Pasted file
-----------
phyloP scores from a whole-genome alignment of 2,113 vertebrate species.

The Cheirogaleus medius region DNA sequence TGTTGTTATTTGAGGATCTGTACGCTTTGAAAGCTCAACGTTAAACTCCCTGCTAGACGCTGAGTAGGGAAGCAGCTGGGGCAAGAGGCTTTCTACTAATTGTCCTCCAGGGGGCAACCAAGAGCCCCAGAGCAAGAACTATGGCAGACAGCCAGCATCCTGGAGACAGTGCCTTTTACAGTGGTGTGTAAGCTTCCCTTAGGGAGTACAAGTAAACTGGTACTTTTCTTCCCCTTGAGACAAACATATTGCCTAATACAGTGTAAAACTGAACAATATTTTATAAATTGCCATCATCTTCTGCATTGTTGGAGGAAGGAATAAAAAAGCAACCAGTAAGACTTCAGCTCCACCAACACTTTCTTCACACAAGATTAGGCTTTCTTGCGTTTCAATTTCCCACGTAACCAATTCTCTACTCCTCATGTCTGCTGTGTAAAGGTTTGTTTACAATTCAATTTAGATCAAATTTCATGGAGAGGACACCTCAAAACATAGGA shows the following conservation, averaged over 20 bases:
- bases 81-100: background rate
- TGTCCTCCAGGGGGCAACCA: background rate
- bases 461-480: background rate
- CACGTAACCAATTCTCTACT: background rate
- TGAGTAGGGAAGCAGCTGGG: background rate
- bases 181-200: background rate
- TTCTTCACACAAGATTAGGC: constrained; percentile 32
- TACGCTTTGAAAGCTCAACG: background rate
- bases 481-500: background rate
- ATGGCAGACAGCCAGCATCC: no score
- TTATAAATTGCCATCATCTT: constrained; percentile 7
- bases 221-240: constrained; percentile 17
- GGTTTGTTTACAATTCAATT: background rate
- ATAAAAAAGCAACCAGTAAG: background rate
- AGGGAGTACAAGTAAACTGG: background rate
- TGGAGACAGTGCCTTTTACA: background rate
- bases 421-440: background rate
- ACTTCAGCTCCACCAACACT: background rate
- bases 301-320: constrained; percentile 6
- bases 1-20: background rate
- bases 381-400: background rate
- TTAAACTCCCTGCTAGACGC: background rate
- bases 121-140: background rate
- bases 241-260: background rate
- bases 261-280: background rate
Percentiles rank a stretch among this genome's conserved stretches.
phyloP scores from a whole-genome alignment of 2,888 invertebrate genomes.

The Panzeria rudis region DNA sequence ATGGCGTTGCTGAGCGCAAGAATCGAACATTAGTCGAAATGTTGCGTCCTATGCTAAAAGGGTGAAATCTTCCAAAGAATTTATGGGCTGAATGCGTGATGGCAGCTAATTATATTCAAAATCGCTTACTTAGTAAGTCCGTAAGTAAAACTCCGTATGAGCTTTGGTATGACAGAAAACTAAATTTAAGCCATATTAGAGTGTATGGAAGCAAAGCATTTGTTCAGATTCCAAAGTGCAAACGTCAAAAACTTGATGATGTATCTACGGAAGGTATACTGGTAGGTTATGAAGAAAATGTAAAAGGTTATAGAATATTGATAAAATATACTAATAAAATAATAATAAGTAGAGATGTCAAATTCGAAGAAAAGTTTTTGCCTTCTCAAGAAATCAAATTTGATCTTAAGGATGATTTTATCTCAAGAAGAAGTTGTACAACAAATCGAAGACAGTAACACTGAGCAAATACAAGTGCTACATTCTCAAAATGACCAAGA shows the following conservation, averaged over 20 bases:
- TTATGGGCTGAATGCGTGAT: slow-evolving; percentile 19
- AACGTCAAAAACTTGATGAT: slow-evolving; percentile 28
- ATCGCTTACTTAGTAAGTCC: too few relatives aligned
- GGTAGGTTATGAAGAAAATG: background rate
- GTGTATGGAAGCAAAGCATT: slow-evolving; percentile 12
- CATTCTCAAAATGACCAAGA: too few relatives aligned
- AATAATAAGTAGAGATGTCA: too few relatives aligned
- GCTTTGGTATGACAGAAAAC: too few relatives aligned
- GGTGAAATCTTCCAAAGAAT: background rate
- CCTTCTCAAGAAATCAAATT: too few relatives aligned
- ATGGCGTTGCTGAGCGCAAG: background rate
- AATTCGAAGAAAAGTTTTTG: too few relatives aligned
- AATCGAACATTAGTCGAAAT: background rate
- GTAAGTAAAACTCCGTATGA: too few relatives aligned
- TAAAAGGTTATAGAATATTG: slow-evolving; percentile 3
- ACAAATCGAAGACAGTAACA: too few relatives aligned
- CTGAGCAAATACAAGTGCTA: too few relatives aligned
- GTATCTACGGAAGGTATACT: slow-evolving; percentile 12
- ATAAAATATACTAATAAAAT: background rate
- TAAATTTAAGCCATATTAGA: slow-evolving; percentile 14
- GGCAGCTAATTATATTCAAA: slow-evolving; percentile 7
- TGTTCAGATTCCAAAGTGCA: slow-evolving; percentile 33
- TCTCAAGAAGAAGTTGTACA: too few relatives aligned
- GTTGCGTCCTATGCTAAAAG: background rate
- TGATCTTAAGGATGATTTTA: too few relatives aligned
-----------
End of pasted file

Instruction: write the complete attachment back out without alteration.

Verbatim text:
phyloP scores from a whole-genome alignment of 2,113 vertebrate species.

The Cheirogaleus medius region DNA sequence TGTTGTTATTTGAGGATCTGTACGCTTTGAAAGCTCAACGTTAAACTCCCTGCTAGACGCTGAGTAGGGAAGCAGCTGGGGCAAGAGGCTTTCTACTAATTGTCCTCCAGGGGGCAACCAAGAGCCCCAGAGCAAGAACTATGGCAGACAGCCAGCATCCTGGAGACAGTGCCTTTTACAGTGGTGTGTAAGCTTCCCTTAGGGAGTACAAGTAAACTGGTACTTTTCTTCCCCTTGAGACAAACATATTGCCTAATACAGTGTAAAACTGAACAATATTTTATAAATTGCCATCATCTTCTGCATTGTTGGAGGAAGGAATAAAAAAGCAACCAGTAAGACTTCAGCTCCACCAACACTTTCTTCACACAAGATTAGGCTTTCTTGCGTTTCAATTTCCCACGTAACCAATTCTCTACTCCTCATGTCTGCTGTGTAAAGGTTTGTTTACAATTCAATTTAGATCAAATTTCATGGAGAGGACACCTCAAAACATAGGA shows the following conservation, averaged over 20 bases:
- bases 81-100: background rate
- TGTCCTCCAGGGGGCAACCA: background rate
- bases 461-480: background rate
- CACGTAACCAATTCTCTACT: background rate
- TGAGTAGGGAAGCAGCTGGG: background rate
- bases 181-200: background rate
- TTCTTCACACAAGATTAGGC: constrained; percentile 32
- TACGCTTTGAAAGCTCAACG: background rate
- bases 481-500: background rate
- ATGGCAGACAGCCAGCATCC: no score
- TTATAAATTGCCATCATCTT: constrained; percentile 7
- bases 221-240: constrained; percentile 17
- GGTTTGTTTACAATTCAATT: background rate
- ATAAAAAAGCAACCAGTAAG: background rate
- AGGGAGTACAAGTAAACTGG: background rate
- TGGAGACAGTGCCTTTTACA: background rate
- bases 421-440: background rate
- ACTTCAGCTCCACCAACACT: background rate
- bases 301-320: constrained; percentile 6
- bases 1-20: background rate
- bases 381-400: background rate
- TTAAACTCCCTGCTAGACGC: background rate
- bases 121-140: background rate
- bases 241-260: background rate
- bases 261-280: background rate
Percentiles rank a stretch among this genome's conserved stretches.
phyloP scores from a whole-genome alignment of 2,888 invertebrate genomes.

The Panzeria rudis region DNA sequence ATGGCGTTGCTGAGCGCAAGAATCGAACATTAGTCGAAATGTTGCGTCCTATGCTAAAAGGGTGAAATCTTCCAAAGAATTTATGGGCTGAATGCGTGATGGCAGCTAATTATATTCAAAATCGCTTACTTAGTAAGTCCGTAAGTAAAACTCCGTATGAGCTTTGGTATGACAGAAAACTAAATTTAAGCCATATTAGAGTGTATGGAAGCAAAGCATTTGTTCAGATTCCAAAGTGCAAACGTCAAAAACTTGATGATGTATCTACGGAAGGTATACTGGTAGGTTATGAAGAAAATGTAAAAGGTTATAGAATATTGATAAAATATACTAATAAAATAATAATAAGTAGAGATGTCAAATTCGAAGAAAAGTTTTTGCCTTCTCAAGAAATCAAATTTGATCTTAAGGATGATTTTATCTCAAGAAGAAGTTGTACAACAAATCGAAGACAGTAACACTGAGCAAATACAAGTGCTACATTCTCAAAATGACCAAGA shows the following conservation, averaged over 20 bases:
- TTATGGGCTGAATGCGTGAT: slow-evolving; percentile 19
- AACGTCAAAAACTTGATGAT: slow-evolving; percentile 28
- ATCGCTTACTTAGTAAGTCC: too few relatives aligned
- GGTAGGTTATGAAGAAAATG: background rate
- GTGTATGGAAGCAAAGCATT: slow-evolving; percentile 12
- CATTCTCAAAATGACCAAGA: too few relatives aligned
- AATAATAAGTAGAGATGTCA: too few relatives aligned
- GCTTTGGTATGACAGAAAAC: too few relatives aligned
- GGTGAAATCTTCCAAAGAAT: background rate
- CCTTCTCAAGAAATCAAATT: too few relatives aligned
- ATGGCGTTGCTGAGCGCAAG: background rate
- AATTCGAAGAAAAGTTTTTG: too few relatives aligned
- AATCGAACATTAGTCGAAAT: background rate
- GTAAGTAAAACTCCGTATGA: too few relatives aligned
- TAAAAGGTTATAGAATATTG: slow-evolving; percentile 3
- ACAAATCGAAGACAGTAACA: too few relatives aligned
- CTGAGCAAATACAAGTGCTA: too few relatives aligned
- GTATCTACGGAAGGTATACT: slow-evolving; percentile 12
- ATAAAATATACTAATAAAAT: background rate
- TAAATTTAAGCCATATTAGA: slow-evolving; percentile 14
- GGCAGCTAATTATATTCAAA: slow-evolving; percentile 7
- TGTTCAGATTCCAAAGTGCA: slow-evolving; percentile 33
- TCTCAAGAAGAAGTTGTACA: too few relatives aligned
- GTTGCGTCCTATGCTAAAAG: background rate
- TGATCTTAAGGATGATTTTA: too few relatives aligned